Dec. 7 (Bloomberg) -- Ukraine may export about 4 million metric tons of grain by the end of next March even if the government lengthens caps on outbound shipments, according to UkrAgroConsult.
An extension of the limits until March 31 would still allow traders to ship 1 million tons of grain a month, Liza Malyshko, an analyst at the Kiev-based researcher, said today by phone. Exporters have made shipments equating to about 11 percent of the current quotas, she said.
The Economy Ministry yesterday proposed extending the caps, scheduled to expire Dec. 31, through 2011’s first quarter. It also suggested adding an extra 1 million tons of corn and 500,000 tons of wheat to the current 2.7 million-ton export quota. The government imposed the curbs in October after dry weather damaged crops.
Ukraine has exported 5.3 million tons of grain since the current marketing year started on July 1, of which 250,000 to 300,000 tons fell under the quota, according to Malyshko. That leaves about 2.4 million tons to be used, she said.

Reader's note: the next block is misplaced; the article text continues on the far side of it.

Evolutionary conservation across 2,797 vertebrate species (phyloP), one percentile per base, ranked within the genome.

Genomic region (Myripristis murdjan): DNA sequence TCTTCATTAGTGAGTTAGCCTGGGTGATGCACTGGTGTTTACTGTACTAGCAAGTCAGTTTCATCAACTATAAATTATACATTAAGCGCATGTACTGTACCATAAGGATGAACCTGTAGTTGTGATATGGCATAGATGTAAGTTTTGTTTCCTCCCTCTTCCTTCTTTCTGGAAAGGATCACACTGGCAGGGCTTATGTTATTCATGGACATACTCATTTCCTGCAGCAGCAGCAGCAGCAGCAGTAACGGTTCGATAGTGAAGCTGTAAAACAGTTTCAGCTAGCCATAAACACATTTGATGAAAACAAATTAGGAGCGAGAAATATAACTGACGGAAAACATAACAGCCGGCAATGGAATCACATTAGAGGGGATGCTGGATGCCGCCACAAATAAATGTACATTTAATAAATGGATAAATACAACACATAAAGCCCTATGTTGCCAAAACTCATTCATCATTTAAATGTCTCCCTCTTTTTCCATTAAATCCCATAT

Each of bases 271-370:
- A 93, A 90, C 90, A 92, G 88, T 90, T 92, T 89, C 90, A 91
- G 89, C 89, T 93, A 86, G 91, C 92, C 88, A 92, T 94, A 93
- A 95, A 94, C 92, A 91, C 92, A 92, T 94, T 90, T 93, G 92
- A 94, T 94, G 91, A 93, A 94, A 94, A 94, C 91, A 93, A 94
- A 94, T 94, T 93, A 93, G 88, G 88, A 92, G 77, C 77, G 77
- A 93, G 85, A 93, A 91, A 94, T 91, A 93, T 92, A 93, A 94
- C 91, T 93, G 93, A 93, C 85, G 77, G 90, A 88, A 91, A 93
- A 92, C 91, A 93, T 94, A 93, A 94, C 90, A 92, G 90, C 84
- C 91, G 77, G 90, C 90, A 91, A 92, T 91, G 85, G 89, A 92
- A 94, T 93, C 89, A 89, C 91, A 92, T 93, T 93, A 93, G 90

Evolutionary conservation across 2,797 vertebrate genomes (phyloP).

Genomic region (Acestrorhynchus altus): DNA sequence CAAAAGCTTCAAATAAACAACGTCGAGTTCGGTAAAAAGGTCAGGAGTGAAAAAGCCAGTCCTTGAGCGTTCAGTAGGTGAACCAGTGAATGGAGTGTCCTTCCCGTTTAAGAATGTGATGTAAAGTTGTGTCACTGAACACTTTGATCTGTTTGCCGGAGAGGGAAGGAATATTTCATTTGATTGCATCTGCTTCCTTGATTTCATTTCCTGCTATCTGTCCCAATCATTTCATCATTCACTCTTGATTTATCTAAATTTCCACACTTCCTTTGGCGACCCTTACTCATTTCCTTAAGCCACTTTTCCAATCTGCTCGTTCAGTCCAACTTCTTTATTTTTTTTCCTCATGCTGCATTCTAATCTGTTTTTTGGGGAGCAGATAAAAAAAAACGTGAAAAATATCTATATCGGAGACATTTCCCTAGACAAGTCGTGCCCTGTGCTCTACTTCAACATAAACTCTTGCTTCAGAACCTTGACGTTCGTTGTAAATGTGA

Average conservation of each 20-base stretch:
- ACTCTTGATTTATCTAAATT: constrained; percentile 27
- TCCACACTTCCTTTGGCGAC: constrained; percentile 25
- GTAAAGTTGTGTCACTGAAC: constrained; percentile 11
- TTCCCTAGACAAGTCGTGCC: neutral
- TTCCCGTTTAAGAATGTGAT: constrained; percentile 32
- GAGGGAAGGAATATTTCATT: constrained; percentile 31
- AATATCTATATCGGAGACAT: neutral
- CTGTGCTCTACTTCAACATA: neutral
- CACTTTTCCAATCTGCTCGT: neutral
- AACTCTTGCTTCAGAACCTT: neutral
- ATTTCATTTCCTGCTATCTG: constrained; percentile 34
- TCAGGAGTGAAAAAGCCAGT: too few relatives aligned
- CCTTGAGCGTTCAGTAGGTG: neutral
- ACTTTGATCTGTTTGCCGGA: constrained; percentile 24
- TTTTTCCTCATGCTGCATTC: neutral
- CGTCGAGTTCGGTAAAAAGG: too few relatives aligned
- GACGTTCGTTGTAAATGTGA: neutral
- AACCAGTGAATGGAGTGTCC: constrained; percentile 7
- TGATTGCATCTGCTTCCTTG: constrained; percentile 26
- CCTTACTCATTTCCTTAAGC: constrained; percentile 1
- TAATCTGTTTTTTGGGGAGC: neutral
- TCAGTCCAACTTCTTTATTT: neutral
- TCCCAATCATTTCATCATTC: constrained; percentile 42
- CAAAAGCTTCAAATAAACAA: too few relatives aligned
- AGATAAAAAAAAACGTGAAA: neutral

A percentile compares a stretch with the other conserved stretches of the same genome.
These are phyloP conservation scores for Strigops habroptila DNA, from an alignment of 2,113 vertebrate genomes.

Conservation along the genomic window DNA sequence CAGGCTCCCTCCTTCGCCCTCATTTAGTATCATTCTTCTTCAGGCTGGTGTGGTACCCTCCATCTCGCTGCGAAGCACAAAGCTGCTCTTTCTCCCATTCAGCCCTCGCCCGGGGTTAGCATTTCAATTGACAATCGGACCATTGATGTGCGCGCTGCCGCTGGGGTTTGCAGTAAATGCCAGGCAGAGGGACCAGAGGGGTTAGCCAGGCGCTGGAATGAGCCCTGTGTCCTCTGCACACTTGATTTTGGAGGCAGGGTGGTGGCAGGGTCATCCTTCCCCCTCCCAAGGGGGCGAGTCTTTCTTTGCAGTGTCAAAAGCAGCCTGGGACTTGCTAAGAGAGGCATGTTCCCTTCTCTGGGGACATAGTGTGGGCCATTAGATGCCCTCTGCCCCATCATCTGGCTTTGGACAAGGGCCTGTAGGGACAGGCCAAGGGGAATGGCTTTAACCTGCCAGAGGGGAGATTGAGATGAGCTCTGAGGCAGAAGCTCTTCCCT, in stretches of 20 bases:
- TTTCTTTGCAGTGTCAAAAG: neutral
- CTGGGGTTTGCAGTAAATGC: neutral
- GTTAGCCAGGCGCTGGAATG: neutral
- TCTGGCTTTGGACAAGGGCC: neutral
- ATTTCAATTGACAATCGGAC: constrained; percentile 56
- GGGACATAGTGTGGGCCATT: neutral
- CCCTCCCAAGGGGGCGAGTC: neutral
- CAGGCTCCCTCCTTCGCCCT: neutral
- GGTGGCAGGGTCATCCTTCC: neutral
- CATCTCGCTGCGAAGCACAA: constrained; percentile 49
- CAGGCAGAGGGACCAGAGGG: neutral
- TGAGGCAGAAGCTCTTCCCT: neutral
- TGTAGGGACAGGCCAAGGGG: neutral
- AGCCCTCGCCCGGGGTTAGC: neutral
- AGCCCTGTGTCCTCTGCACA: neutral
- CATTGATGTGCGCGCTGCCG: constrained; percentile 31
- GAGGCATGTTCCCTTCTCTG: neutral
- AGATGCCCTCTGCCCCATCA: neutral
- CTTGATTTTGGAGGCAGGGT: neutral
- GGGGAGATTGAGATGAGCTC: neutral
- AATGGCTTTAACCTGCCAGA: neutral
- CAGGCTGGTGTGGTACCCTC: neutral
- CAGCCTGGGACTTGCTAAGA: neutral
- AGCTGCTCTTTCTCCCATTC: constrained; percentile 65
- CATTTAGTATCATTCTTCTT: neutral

The current quota comprises 2 million tons of corn, 500,000 tons of wheat and 200,000 tons of barley.
Ukraine’s grain-export potential for the current marketing year is between 14 million and 15 million tons, depending on final stockpile calculations by the national statistics office later this month, Malyshko said.
Export potential in the year may be about 6 million tons for both corn and wheat and about 3.6 million tons for barley, according to UkrAgroConsult. Ukraine has shipped 2.22 million tons of wheat, 2.3 million tons of barley and 440,000 tons of corn so far in the period, Malyshko said.
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